Being a "faculty brat" meant joining in on adult conversations early. It meant cookouts on warm summer evenings with the jargon of politics flowing as fast as the beer. It meant that the faculty became a familiar cast of characters throughout my childhood. At home I watched my father grade papers on his overturned chessboard, red pen in hand. The work was not glamorous, and perhaps hard on the eyes, but he never refused to set it aside so he could take me up on his lap and read comics for a few minutes instead.
I could not follow in my mother's footsteps as an accountant. Her rigorous attention to numerical detail, energy for a 60-hour work week, and knowledge of all things Excel are skills I marvel at but do not share. My husband's career is utterly disconnected from the university, and happily so. I find that he was raised more as a "hospital brat" than anything, tailing his father from hospital to hospital in the rural Midwest on summer evenings. He never grew up with his father's chalky hands leaving prints after a hug, or with a steady stream of graduate students coming over to baby-sit.
I was born late in my father's academic career. I never saw his struggle up the ladder; my childhood was relatively rooted compared with his transient early years finding an academic home. He didn't necessarily encourage his children to join the professorial ranks. In fact, he questioned me carefully on my choice. Even with that discouragement, two of my father's four children went into his profession, though neither of us in political science.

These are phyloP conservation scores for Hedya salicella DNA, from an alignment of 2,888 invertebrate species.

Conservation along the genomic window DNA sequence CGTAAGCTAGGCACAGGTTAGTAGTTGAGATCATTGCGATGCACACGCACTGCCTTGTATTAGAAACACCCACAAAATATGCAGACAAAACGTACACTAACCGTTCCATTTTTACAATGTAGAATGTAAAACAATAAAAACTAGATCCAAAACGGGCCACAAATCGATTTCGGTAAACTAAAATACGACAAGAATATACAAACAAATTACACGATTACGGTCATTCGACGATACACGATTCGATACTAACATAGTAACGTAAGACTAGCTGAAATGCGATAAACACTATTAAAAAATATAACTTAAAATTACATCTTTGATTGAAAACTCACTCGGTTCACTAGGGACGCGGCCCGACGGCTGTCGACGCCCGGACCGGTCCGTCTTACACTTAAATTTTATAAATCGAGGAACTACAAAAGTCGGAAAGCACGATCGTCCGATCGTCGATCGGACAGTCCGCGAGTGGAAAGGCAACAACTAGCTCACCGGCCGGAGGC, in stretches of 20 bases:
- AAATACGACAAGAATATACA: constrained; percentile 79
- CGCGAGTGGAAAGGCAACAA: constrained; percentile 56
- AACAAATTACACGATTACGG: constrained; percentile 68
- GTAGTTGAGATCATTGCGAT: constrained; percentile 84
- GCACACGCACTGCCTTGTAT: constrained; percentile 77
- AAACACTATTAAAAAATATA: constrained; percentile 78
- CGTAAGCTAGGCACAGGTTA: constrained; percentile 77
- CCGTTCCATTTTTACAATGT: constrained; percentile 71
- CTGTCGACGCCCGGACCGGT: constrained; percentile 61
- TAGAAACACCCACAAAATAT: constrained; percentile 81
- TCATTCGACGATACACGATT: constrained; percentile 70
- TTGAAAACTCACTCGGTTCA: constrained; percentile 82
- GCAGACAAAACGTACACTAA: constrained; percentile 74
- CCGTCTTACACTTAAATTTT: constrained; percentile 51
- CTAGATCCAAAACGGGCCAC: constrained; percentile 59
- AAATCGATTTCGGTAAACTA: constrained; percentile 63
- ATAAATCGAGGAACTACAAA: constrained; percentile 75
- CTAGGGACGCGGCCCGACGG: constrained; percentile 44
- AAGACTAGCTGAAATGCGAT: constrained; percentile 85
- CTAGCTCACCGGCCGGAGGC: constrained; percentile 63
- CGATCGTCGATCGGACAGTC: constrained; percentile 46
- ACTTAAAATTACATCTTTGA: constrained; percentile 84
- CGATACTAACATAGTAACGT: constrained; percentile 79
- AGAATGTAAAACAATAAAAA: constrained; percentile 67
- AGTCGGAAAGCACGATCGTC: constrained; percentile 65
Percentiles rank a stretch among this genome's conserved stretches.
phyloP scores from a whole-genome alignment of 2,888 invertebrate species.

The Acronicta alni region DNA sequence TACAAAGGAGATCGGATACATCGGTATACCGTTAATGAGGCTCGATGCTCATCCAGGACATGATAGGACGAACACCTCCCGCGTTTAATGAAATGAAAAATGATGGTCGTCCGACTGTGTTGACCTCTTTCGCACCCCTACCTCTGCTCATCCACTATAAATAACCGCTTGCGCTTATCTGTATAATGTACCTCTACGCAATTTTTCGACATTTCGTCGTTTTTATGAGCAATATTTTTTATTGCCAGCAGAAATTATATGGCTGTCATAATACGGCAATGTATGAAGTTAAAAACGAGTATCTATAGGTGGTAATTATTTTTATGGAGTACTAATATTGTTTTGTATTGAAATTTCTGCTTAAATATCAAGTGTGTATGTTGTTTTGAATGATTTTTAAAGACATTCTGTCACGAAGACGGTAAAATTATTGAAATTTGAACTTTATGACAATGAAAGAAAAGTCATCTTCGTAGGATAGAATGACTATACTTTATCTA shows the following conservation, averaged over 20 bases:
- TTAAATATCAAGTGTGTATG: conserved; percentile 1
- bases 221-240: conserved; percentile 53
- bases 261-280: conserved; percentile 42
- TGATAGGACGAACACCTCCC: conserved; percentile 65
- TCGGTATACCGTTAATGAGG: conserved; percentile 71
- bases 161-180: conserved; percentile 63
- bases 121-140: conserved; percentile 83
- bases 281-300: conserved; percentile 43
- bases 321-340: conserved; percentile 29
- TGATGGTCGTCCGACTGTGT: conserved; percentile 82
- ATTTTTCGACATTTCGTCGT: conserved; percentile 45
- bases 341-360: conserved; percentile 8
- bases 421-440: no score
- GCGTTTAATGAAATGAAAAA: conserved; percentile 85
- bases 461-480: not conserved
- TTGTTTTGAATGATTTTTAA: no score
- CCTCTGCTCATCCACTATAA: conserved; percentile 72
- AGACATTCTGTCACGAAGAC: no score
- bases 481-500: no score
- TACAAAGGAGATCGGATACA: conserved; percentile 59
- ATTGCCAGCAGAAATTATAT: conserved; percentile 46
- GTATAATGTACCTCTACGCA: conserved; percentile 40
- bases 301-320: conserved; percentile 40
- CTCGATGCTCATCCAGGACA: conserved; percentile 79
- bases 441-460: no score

Will I encourage my son to enter academic life? Probably not. Although I would not trade my job for any other, my own experience struggling in the postgraduate academic job market necessarily gives me pause. Months as a receptionist in a job-placement firm, rather than in the classroom after graduation, made me nervous at my lack of other transferable job skills. I was thrilled to receive a position as a lecturer, but the uncertainty of waiting on a contract offer from year to year makes each summer anxious. Will we still have health insurance in the fall? Should I apply somewhere else?
Despite all of that, I have made my decision to stay in academe (at least for now). Perhaps there is a genetic determinant deep down that mingles with memory to make the pull of the professoriate difficult for a faculty brat to resist.
In the end, I did not bring my son to class. A friend stepped forward to watch him, thus saving him from the class discussion on plagiarism and MLA formatting. But is there a place for a baby at the university? Idealistically I have associated the university setting with many things: new ideas; bright young minds; a haven for research. Not until this quandary had I made the connection to family.
On my best days in the classroom I feel a link to my childhood self: playful, questioning, a sponge of new materials. On my worst days in the classroom I experience all of the rawness of new parenthood. I doubt myself, worry, and become distracted. Whether I like it or not, the university is an environment where diametric parts meet in all of their chaotic joy. Perhaps my students need a squalling wake-up call once in a while, as much as I need a safe, babyless haven. We didn't find out this time, but who knows what will happen the next time the baby-sitter gets sick.